In this tutorial, **you’ll learn how to use the Numpy random.normal function to create normal (or Gaussian) distributions**. The functions provides you with tools that allow you create distributions with specific means and standard distributions. Additionally, you can create distributions of different sizes.

By the end of this tutorial, you’ll have learned:

- What the normal (Gaussian) distribution is
- How to use the
`numpy.random.normal()`

function create normal distributions - How to specify a mean, a standard deviation, and a shape for your distribution
- How to plot you distributions using Seaborn

Let’s get started!

Table of Contents

## What is the Normal (Gaussian) Distribution

The normal distribution describes a common phenomenon that occurs when data is spread in a certain way. This means that the data aren’t skewed in a particular way, but are also not jumbled all over the place. In fact, they form a bell-curve, similar to the chart below:

You might be thinking to yourself, “how often can this actually happen?” It has *a lot*, however. For example, heights and weights of people are generally normally-distributed. Similarly, blood pressure, marks on a test, and items produced by machinery.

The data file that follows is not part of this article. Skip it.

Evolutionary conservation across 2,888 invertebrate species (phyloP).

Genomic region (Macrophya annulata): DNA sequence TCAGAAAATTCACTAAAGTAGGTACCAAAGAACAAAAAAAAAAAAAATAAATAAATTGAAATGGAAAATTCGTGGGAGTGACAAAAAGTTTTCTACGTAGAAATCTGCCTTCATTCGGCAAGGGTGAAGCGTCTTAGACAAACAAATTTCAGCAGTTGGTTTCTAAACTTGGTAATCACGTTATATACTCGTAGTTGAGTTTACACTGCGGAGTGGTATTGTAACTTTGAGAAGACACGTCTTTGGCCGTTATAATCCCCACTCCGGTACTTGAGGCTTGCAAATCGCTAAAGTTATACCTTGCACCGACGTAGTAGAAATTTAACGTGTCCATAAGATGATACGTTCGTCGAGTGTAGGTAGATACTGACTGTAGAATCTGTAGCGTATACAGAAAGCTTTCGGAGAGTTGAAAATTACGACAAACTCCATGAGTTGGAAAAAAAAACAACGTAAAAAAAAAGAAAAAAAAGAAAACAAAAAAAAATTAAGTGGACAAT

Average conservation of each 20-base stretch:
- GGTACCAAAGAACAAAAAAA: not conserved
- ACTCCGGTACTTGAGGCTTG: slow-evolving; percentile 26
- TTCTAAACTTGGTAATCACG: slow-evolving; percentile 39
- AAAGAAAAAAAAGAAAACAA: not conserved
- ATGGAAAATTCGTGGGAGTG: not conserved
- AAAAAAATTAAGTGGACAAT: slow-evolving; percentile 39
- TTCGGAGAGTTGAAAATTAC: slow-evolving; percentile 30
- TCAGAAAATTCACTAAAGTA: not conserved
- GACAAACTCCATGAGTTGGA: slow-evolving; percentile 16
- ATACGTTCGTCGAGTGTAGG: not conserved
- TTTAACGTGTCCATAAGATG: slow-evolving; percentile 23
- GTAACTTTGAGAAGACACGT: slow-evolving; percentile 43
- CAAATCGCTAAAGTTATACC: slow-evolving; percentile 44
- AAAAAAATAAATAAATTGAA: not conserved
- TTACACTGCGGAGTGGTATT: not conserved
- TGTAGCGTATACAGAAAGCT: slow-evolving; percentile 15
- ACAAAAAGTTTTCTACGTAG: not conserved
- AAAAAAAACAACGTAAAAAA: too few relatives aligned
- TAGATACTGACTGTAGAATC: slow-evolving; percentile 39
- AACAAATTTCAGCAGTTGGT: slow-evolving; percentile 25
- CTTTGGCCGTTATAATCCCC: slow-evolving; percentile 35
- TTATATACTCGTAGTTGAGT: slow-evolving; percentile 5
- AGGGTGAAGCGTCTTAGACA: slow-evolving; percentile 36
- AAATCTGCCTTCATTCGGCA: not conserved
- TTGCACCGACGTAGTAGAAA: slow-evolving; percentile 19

When we say that data are distributed normally, we mean:

- They are entered along a mean
- They follow conventions around standard deviations

In the image above, the dark blue lines represent 1 standard deviation from the mean in both directions. According to a Gaussian distribution, ~68.2% of values will fall within one standard deviation.

If you want to learn how to check if a distribution is normal, check out my guide on using Python to test for normality.

## How to Use Numpy to Create a Normal Distribution

The numpy `random.normal`

function can be used to prepare arrays that fall into a normal, or Gaussian, distribution. The function is incredible versatile, in that is allows you to define various parameters to influence the array. Under the hood, Numpy ensures the resulting data are normally distributed.

Let’s take a look at how the function works:

```
# Understanding the syntax of random.normal()
normal(
loc=0.0, # The mean of the distribution
scale=1.0, # The standard deviation
size=None # The size or shape of your array
)
```

While the function only has three parameters, it provides significant opportunity to customize the returned array. Let’s learn a little more about these parameters:

`loc=`

represents the mean (or centre) of the distribution and defaults to 0.0`scale=`